Tata Harper’s Storybook Vermont Farm
The skincare maven surrounds herself and her family with an idyllic setting based on natural beauty
Growing up in the industrial port city of Barranquilla, Colombia, Tata Harper would never have imagined that her days would someday start with an orange valley sunrise, a braying herd of Scottish Highland cows, and the wafting scent of a nearby lavender field. But on the 1,200-acre farm on which she now lives and works in Shoreham, Vermont, such markers of a slow life come with the territory. Early one hazy summer morning, the skincare magnate can be found at a reclaimed wood desk in her office in a converted dairy barn—reachable through a soaring wood silo lined with cooing chickens and ducks—where, it must be said, she is the picture of pastoral elegance: a fresh-faced poster girl for her eponymous brand.
As comfortable as Harper may seem in her current surroundings, straw hat and muck boots permanently on hand, it was her globetrotting history that set the stage for this settled lifestyle. After leaving Colombia to live in Mexico and Paris, she decamped to Miami in 2000, armed with a degree in industrial engineering and a deeply entrepreneurial spark. “The training in industrial engineering had a lot of legs,” says Harper, who runs all aspects of her organic skincare business (including research and development, production, packaging, and shipping) from her Vermont headquarters-slash-homestead. “It was about times and methods and processes for doing things. It gave me the skills not to be intimidated to do it myself.” Compound that with career experiences that include construction-project management and real estate development, and Harper was equipped to create not only a highly functioning business but also a remarkable home.
While living in Miami, in an airy abode decorated in what Harper describes as an Andean-inspired Precolombino style (think shaggy rugs and suede textiles), she and her husband, Henry, began dreaming of a weekend escape. Though also Colombian by birth, Henry grew up in New York and hoped to spend more time in the Northeast. When they discovered Julius Kingdom Farm, they knew they’d found the perfect place to convene with family and friends. “The land drew me to it,” says Harper, “the views of the rolling hills, the natural beauty.” For the next four years, the couple would commute from Miami to the farm for short trips, growing increasingly wistful on packing day. In 2007, they moved there permanently.
The compound plays host to several outbuildings, including the sizable barns fronted by a gazebo that often serves as Henry’s office (he is co-CEO and chairman of the board of Tata Harper), and a circa-1940 house that Harper conceived as a crash pad for guests. She calls the interiors “rustic and cluttered with detail.” A gallery for her many collections, the five-bedroom house features a wall of cameo portraits inspired by those of her grandmother’s; a bathroom ringed with bar soaps from around the world that Harper gathered as research for her line; and colorful, Americana-inspired furniture and decor.
A five-minute ride by golf cart (the family’s preferred mode of transportation) up a dirt road sits the main residence, a circa-1820 white farmhouse that Harper shares with Henry and their three children—Hunter Laurence, six, Grace Paloma, five, and Tata Mia, two. The interiors, while more considered, speak to that same regionally inspired rusticity. Harper decorated the rooms herself with a mix of antiques and vintage treasures sourced from local vendors and on trips to the Hudson Valley, Maine, Massachusetts, and Colorado. “I love hunting for pieces—finding them, negotiating, the whole thing,” she says. The result is a cheery take on farm life with unexpected hits of boldness. The kitchen is mint green; Shaker-style dining chairs sit on well-loved Oriental rugs, chintz-upholstered armchairs live alongside livestock-themed art, and window casings in an otherwise stately white-walled room are painted vivid cobalt blue. Harper’s approach to design, much like her approach to running a company, is anything but hands-off. “It’s a hobby for me, so it would take the emotion out of it if somebody else did it,” she says.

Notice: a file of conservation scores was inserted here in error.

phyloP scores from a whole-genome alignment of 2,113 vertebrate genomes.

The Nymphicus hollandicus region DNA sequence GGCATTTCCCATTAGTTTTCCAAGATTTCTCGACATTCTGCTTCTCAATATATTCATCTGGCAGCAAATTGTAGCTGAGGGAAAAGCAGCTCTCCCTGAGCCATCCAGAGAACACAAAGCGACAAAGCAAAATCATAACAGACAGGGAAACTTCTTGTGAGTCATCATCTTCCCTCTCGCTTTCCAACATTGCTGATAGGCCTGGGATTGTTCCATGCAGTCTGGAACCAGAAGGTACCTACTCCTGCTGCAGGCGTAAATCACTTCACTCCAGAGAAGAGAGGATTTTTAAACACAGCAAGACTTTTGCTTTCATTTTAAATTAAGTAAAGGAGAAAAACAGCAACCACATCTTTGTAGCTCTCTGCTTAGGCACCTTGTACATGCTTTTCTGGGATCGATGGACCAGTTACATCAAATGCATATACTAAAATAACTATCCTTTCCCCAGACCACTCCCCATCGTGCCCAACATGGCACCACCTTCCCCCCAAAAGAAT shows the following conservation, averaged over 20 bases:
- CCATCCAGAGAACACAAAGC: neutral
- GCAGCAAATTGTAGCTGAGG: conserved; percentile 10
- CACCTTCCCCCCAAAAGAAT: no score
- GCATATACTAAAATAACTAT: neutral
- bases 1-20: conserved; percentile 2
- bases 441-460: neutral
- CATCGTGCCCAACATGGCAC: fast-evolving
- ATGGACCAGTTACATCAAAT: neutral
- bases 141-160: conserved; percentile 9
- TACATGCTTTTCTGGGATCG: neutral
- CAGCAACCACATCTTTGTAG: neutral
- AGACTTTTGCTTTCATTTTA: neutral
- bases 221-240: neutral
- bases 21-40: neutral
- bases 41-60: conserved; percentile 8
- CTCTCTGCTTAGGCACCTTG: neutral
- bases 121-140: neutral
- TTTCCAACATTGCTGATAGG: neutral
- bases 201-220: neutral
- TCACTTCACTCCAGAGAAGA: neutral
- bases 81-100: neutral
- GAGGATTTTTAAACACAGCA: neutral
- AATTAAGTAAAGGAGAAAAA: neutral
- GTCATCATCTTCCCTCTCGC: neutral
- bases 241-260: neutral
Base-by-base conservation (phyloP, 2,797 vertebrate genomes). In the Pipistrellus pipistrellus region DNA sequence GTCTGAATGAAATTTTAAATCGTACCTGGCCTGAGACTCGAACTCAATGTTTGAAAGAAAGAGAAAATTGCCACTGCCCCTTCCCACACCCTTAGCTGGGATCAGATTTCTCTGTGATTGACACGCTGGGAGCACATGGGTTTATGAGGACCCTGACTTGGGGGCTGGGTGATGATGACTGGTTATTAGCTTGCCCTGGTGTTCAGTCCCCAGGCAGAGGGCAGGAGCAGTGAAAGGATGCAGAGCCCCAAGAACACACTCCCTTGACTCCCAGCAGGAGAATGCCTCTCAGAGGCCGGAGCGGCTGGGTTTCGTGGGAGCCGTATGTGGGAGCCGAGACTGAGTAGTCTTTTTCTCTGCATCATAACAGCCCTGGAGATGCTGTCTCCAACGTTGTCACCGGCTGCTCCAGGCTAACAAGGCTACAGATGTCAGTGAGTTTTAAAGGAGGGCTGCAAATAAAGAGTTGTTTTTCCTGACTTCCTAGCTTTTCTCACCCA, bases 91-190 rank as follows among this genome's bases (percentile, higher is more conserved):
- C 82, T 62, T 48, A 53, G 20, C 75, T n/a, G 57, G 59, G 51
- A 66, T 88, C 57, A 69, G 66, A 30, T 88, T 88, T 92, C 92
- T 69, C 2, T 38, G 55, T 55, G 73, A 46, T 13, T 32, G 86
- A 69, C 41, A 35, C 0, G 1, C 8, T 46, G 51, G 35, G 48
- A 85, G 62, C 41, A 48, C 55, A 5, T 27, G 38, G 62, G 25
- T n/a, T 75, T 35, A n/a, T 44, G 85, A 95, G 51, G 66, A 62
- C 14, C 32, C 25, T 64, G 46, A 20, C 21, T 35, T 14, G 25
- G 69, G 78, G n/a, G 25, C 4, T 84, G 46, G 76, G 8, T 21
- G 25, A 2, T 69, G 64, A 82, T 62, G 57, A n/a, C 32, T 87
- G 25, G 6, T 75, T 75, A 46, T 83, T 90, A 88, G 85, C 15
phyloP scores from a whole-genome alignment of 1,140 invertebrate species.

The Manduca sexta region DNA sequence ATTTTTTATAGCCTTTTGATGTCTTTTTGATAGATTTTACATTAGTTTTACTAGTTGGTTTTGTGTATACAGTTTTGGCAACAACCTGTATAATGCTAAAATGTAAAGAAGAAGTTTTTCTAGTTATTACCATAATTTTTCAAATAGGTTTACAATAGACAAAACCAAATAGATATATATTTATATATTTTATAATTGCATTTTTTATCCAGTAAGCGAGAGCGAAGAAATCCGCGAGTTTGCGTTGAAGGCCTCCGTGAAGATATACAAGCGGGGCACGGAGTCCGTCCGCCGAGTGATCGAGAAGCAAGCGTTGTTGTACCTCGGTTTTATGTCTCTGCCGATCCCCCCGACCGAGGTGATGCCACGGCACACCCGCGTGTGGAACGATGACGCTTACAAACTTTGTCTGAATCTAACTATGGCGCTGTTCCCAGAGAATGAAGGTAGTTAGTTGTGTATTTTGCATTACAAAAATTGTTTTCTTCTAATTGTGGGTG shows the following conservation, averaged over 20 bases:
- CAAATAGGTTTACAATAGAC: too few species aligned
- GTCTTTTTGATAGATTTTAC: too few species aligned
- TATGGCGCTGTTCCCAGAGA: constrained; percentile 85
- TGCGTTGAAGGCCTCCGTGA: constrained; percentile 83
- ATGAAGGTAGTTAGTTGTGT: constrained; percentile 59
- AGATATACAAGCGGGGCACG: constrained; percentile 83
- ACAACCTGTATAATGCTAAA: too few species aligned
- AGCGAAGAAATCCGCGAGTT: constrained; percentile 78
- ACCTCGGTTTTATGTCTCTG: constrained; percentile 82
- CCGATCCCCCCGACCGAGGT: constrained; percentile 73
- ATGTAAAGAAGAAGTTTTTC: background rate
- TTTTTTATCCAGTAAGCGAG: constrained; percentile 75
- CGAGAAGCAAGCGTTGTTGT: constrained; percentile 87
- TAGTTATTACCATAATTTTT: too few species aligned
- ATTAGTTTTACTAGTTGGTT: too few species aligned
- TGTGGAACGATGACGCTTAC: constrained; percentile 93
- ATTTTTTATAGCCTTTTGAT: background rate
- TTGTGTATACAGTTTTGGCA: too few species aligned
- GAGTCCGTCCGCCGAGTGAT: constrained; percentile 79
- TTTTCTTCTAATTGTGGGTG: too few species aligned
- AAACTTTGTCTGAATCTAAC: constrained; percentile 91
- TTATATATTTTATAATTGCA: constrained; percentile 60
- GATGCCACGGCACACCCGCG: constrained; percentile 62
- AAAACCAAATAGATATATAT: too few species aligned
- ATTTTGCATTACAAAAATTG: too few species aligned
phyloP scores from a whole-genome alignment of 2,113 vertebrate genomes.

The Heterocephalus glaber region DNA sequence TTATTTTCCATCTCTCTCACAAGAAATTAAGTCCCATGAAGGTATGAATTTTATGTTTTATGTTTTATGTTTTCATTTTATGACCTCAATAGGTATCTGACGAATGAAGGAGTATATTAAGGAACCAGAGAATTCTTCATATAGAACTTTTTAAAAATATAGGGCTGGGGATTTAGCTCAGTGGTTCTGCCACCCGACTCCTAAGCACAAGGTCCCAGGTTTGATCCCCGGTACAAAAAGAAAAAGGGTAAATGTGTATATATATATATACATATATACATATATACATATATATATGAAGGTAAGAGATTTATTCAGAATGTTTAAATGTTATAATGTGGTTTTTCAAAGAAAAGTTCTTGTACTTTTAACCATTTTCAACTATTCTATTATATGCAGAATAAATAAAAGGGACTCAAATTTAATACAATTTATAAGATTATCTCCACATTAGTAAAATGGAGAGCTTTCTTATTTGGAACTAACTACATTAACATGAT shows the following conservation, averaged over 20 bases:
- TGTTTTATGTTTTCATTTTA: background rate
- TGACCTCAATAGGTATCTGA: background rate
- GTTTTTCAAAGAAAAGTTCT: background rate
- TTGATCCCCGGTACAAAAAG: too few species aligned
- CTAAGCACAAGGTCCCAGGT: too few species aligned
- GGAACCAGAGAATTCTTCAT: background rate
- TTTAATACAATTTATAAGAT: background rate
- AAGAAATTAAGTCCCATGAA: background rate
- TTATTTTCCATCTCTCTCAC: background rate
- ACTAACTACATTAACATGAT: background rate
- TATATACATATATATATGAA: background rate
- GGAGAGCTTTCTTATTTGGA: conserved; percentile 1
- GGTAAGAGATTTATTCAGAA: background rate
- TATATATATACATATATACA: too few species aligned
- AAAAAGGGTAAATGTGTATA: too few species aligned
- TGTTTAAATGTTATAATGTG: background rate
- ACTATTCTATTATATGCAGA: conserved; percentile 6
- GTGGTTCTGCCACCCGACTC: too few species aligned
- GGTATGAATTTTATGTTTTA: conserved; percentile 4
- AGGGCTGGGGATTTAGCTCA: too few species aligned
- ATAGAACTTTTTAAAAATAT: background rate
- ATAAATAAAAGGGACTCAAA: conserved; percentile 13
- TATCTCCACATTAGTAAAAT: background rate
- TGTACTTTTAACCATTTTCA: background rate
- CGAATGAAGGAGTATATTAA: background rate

As for the idyllic routine enjoyed by Harper’s three children? “Nature rules their lives,” says Harper. From ski trips in the winter to hiking and picnicking lakeside in the summer, the pastoral state is an all-seasons playground. But much of the fun for the three Harper children happens on the farm, where the family’s 10 dogs, rescue horses, cows, chickens, ducks, and revolving door of barn cats keep them busy. Add in an at-home ice hockey rink near the barns, and there is little reason for anyone to leave.
A walk around the grounds reveals not only a bounty of family-friendly diversions but live ingredients for the Tata Harper line, including arnica, lemon balm, calendula, and alfalfa. With the farm’s organic certification and its commitment to creating 100-percent natural products, Harper has achieved an enviable work-life balance—her lifestyle informs her line, and vice versa. “Living around nature keeps me inspired,” she says. “Being in such a beautiful place makes you want to continue your environmental efforts. You want to try to be sustainable; you appreciate that what you do supports all of this beauty for the long term.” A fitting mission for a company based on a contented, healthful way of life.